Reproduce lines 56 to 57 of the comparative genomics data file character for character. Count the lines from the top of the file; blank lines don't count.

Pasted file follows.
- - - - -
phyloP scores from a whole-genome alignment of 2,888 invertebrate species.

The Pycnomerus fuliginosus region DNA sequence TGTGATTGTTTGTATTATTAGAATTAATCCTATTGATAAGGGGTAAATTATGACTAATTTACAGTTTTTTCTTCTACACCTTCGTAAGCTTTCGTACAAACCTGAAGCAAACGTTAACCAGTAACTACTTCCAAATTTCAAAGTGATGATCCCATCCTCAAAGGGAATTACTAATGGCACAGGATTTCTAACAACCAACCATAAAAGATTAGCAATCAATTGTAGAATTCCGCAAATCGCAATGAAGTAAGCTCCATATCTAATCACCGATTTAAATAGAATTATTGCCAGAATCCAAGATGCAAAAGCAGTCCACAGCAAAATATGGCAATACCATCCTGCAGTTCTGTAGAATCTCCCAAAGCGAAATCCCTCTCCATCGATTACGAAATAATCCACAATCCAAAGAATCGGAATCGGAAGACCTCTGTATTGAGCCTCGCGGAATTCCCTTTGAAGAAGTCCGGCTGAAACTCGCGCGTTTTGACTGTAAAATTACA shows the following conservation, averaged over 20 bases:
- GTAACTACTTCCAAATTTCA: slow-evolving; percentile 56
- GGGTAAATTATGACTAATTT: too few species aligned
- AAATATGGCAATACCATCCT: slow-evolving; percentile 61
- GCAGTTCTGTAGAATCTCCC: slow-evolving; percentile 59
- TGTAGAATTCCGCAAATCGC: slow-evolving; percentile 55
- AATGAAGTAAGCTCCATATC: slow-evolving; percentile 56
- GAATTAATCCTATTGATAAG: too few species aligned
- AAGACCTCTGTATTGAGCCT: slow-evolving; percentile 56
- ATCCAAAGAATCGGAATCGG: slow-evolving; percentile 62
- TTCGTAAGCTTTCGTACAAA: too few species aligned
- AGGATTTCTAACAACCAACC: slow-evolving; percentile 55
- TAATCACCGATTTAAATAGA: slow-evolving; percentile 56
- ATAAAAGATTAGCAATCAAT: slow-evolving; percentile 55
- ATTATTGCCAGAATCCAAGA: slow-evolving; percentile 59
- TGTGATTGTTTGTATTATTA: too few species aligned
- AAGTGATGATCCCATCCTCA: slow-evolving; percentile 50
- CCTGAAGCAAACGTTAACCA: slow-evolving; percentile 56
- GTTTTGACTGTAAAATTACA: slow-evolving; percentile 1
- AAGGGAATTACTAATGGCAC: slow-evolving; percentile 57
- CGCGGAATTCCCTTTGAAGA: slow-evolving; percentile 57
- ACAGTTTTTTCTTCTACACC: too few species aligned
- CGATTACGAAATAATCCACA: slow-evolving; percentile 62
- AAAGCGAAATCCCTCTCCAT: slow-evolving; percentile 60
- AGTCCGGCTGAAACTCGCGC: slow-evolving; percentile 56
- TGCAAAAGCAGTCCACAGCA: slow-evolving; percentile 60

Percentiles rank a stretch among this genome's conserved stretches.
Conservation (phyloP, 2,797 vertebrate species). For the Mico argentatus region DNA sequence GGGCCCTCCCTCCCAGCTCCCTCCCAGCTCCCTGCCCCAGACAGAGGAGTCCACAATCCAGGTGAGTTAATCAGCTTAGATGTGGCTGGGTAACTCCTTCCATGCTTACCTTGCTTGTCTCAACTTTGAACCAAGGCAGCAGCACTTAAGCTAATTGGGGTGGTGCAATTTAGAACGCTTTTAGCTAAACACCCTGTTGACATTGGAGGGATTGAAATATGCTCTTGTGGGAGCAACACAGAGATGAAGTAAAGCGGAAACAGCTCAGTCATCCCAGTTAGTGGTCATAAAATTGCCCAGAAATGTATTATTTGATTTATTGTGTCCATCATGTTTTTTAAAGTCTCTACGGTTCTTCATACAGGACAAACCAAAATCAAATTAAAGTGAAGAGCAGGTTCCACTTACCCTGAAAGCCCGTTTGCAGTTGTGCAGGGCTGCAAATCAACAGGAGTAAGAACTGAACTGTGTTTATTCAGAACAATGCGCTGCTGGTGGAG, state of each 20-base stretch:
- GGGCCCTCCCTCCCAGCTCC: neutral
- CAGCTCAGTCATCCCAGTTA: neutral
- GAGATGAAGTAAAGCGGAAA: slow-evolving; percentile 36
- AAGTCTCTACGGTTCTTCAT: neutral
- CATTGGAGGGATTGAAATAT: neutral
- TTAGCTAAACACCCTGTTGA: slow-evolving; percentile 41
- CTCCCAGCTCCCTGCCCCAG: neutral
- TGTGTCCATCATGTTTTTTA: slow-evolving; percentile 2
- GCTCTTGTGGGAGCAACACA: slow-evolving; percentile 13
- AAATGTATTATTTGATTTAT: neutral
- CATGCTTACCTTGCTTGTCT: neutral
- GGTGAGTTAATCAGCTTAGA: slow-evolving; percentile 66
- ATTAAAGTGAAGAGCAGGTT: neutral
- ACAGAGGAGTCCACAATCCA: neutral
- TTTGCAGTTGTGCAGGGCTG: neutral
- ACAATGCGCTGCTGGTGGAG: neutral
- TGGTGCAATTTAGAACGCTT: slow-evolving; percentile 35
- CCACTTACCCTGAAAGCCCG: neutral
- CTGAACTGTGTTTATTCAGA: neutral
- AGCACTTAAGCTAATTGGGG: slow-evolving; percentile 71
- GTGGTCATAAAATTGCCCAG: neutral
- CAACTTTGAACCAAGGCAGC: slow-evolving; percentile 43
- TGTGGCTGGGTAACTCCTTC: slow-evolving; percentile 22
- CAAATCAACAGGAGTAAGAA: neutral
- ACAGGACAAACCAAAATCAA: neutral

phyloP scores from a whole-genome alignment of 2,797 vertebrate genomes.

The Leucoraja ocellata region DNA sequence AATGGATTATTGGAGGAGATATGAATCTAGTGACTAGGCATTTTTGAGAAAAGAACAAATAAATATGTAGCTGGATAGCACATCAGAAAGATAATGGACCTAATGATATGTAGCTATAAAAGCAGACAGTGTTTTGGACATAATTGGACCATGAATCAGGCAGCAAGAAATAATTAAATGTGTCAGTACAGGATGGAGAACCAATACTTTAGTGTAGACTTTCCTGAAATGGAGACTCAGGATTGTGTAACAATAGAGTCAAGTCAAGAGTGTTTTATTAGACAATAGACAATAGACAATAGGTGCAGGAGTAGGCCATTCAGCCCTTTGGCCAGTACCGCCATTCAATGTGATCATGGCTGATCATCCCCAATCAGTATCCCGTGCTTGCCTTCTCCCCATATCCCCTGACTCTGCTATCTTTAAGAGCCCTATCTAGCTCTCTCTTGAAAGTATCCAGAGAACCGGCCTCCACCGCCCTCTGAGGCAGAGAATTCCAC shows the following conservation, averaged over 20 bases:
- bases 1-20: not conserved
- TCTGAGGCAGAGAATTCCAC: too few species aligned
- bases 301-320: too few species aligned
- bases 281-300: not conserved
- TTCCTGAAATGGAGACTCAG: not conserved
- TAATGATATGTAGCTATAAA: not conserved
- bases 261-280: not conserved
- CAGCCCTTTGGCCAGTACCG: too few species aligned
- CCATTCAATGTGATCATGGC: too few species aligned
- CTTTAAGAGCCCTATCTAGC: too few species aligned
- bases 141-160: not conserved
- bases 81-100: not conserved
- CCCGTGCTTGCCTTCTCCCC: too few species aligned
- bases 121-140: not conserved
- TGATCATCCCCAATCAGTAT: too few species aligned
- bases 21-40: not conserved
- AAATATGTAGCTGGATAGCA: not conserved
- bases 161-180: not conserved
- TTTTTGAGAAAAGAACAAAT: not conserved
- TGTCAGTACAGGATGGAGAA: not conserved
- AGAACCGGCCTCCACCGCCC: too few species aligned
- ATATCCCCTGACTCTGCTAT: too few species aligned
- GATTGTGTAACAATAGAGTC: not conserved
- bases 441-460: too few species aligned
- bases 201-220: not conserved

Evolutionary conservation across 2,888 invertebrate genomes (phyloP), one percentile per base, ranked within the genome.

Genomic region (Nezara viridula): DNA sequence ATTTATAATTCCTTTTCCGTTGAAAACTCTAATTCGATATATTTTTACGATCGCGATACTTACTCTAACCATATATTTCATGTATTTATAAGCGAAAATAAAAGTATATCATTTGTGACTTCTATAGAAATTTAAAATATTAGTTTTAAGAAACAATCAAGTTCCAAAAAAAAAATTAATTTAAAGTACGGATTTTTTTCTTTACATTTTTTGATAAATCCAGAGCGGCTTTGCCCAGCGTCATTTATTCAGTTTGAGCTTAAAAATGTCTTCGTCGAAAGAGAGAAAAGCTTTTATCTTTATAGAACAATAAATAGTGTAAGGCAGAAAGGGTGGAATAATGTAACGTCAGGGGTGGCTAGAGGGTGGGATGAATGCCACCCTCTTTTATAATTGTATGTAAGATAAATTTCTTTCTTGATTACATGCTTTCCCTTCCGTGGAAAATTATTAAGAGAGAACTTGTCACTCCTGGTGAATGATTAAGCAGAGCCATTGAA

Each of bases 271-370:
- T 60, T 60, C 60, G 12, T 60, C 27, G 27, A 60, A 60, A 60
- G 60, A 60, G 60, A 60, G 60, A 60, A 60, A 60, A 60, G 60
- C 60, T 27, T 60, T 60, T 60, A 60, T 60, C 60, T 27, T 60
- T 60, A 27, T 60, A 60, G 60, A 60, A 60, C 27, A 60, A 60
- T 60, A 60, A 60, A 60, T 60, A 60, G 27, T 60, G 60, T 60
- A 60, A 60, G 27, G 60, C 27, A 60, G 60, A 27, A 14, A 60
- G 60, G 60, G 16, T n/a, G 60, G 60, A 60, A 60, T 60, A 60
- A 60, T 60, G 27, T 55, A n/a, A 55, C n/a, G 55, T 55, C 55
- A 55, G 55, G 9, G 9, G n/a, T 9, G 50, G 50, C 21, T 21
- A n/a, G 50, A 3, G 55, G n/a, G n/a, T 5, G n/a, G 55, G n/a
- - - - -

The Leucoraja ocellata region DNA sequence AATGGATTATTGGAGGAGATATGAATCTAGTGACTAGGCATTTTTGAGAAAAGAACAAATAAATATGTAGCTGGATAGCACATCAGAAAGATAATGGACCTAATGATATGTAGCTATAAAAGCAGACAGTGTTTTGGACATAATTGGACCATGAATCAGGCAGCAAGAAATAATTAAATGTGTCAGTACAGGATGGAGAACCAATACTTTAGTGTAGACTTTCCTGAAATGGAGACTCAGGATTGTGTAACAATAGAGTCAAGTCAAGAGTGTTTTATTAGACAATAGACAATAGACAATAGGTGCAGGAGTAGGCCATTCAGCCCTTTGGCCAGTACCGCCATTCAATGTGATCATGGCTGATCATCCCCAATCAGTATCCCGTGCTTGCCTTCTCCCCATATCCCCTGACTCTGCTATCTTTAAGAGCCCTATCTAGCTCTCTCTTGAAAGTATCCAGAGAACCGGCCTCCACCGCCCTCTGAGGCAGAGAATTCCAC shows the following conservation, averaged over 20 bases:
- bases 1-20: not conserved